On the 5th of November, the Spanish government formed by the Socialist party and Podemos, announced the approval of its procedure against misinformation, directed by the chief of staff to Spain’s president Pedro Sanchez, and the secretary of state of communication. In order to fight the misinformation, or fake news, the government has created a Permanent Commission, which has been renamed by the opposition as the ‘Commission of the truth’.
The criticisms have been massive and diverse, not only by the political opposition but by journalists’ associations, jurists and experts. Already during the strict quarantine, all alarms were triggered when the Chief of Staff of Spain’s Guardia Civil Police, General José Manuel Santiago assured in a press conference that the government was using the police to investigate and “minimise” the criticism against the government, as well as censoring information they determined to be fake news. However, such statements were excused by the Minister of Interior as a mere “lapsus”. Furthermore, the Public Prosecutor’s report stated that the latter could be condemned up to 5 years, without determining what type of crime it entailed. This clearly infringes the principle of the assumption of innocence by determining an author of what they consider fake news as guilty, and then trying to find a crime in the Criminal Code which could be applied to the particular case.
Even more so, the government has justified the procedure against misinformation by arguing that it is following the strategic lines of the European Democracy Action Plan, a plan which paradoxically is not in force. Essentially, the objective of the plan is to tackle misinformation and reinforce the resilience of European societies. The plan contemplates, among other things, increasing electoral integrity and ensuring that electoral systems are free and fair; strengthening freedom of expression and democratic debate; examining the freedom and pluralism of the media, as well as the role of civil society. It also exposes the need to address misinformation in a consistent manner, considering the need to examine the means used to interfere with democratic systems, based on actions on the fight against misinformation related to Covid-19. Overall, the government has been forced to qualify the extent of this procedure by assuring that it will under no circumstance monitor, censor nor limit the free and legitimate right of the media to offer their information.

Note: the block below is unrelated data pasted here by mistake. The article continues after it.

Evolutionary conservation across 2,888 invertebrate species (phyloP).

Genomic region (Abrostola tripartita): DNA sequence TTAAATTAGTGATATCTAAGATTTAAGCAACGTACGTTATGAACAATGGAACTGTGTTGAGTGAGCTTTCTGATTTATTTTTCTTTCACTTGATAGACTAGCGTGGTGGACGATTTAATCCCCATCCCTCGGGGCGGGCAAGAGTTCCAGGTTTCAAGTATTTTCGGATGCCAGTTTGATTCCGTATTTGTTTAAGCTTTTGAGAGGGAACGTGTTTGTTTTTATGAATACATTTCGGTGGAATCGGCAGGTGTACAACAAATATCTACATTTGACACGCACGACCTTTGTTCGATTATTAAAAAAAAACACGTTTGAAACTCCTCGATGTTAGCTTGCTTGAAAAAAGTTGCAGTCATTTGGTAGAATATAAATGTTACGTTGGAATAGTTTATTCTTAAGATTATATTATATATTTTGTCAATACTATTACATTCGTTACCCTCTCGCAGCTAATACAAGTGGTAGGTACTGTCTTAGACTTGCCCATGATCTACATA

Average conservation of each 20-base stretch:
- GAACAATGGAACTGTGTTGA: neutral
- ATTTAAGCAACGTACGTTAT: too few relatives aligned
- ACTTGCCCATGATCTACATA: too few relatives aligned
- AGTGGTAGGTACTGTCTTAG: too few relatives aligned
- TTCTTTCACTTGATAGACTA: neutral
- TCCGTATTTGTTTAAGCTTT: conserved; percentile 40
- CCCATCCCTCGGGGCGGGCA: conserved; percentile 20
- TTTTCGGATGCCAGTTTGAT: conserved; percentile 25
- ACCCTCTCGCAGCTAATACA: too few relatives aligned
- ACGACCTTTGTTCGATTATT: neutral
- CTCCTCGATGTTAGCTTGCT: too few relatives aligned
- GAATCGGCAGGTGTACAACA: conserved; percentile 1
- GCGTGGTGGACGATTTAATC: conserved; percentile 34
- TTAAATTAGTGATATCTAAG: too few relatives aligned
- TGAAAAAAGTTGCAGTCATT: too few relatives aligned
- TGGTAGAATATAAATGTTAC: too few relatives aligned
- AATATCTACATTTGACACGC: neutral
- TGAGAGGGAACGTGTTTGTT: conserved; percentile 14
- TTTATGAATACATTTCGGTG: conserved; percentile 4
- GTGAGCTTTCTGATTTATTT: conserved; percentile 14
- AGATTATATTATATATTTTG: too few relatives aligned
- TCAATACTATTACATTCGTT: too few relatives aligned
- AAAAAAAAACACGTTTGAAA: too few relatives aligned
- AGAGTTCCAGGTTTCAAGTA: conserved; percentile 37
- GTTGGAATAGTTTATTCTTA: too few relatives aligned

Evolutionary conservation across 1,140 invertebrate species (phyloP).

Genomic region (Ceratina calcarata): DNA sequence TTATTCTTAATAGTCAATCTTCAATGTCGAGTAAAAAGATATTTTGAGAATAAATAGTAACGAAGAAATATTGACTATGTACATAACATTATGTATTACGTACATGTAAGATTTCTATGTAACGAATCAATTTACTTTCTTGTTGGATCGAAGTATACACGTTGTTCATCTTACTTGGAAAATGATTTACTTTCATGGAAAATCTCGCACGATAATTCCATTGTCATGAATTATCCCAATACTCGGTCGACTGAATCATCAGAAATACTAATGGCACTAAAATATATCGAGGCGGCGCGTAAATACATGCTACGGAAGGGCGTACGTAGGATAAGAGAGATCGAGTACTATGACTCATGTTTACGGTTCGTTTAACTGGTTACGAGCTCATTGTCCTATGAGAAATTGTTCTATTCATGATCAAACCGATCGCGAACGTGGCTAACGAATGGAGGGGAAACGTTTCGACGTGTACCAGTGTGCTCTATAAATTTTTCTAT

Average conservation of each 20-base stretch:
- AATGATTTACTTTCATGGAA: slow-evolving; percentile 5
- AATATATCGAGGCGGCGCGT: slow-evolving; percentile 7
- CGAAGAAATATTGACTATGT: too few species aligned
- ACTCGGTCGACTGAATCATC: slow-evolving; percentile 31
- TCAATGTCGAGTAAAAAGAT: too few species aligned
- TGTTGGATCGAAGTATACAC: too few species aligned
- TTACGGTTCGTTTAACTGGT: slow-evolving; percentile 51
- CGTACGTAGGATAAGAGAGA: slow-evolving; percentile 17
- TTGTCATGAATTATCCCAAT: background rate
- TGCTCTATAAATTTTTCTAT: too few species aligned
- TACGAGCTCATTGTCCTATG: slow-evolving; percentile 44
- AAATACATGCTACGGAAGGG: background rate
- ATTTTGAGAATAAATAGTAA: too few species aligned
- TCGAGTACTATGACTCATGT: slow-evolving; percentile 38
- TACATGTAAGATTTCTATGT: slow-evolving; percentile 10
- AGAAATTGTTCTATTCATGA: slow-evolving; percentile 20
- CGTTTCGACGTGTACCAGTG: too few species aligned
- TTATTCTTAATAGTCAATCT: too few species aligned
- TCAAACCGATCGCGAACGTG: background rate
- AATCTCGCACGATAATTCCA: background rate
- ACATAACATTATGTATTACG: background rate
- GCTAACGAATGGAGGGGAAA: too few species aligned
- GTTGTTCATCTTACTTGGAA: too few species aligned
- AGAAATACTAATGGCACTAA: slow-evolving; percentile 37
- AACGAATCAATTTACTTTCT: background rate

Nevertheless, known jurists, such as the former vice-president of the Constitutional Court, Ramón Rodríguez Arribas, shared the opinion that the measure published in the BOE (Boletín Oficial del Estado) nº 292, of 5 of November 2020, implied a prior censorship. Thus, In judge Rodríguez Arribas’ view, the measure not only removes power from the courts to seize a publication, it also attributes intelligence agencies or other purely administrative bodies with the preventive power to define which information or statements on social networks constitute as ‘fake news’ and as a result, creates a new prior censorship that is incompatible with the Spanish Constitution’s article 20 clause. Moreover, the measure infringes upon international legislation, such as article 19 of the International Covenant on Civil and Political Rights, article 10 of the European Convention on Human Rights and article 11 of the Charter of Fundamental Rights of the EU. Therefore, it comes as no surprise that the MEP Esteban González Pons, has qualified as a lie that the control of the media imposed by the Spanish government has been ordered by Brussels. Interestingly, as MEP Pons points out, such a European plan is against terrorism and is currently within a stalemate situation due to being blocked by the socialist group.
Overall, the tendency to justify unpopular and controversial measures by blaming Europe is old news in Spain. Just this week, Brussels was forced to deny that it had recommended the government to reform the crime of sedition and rebellion (curiously a crime committed by the independentist Catalan politicians, from whom they have received support to approve the budget), reminding them that any reforms of the Criminal Code is an exclusive competence of the Member States.
It has therefore become obvious that the lies are a given however, the question that remains now is what will be blamed on Europe next?
Written by Sofía Tarancón San Martín, Amsterdam Chapter of European Horizons.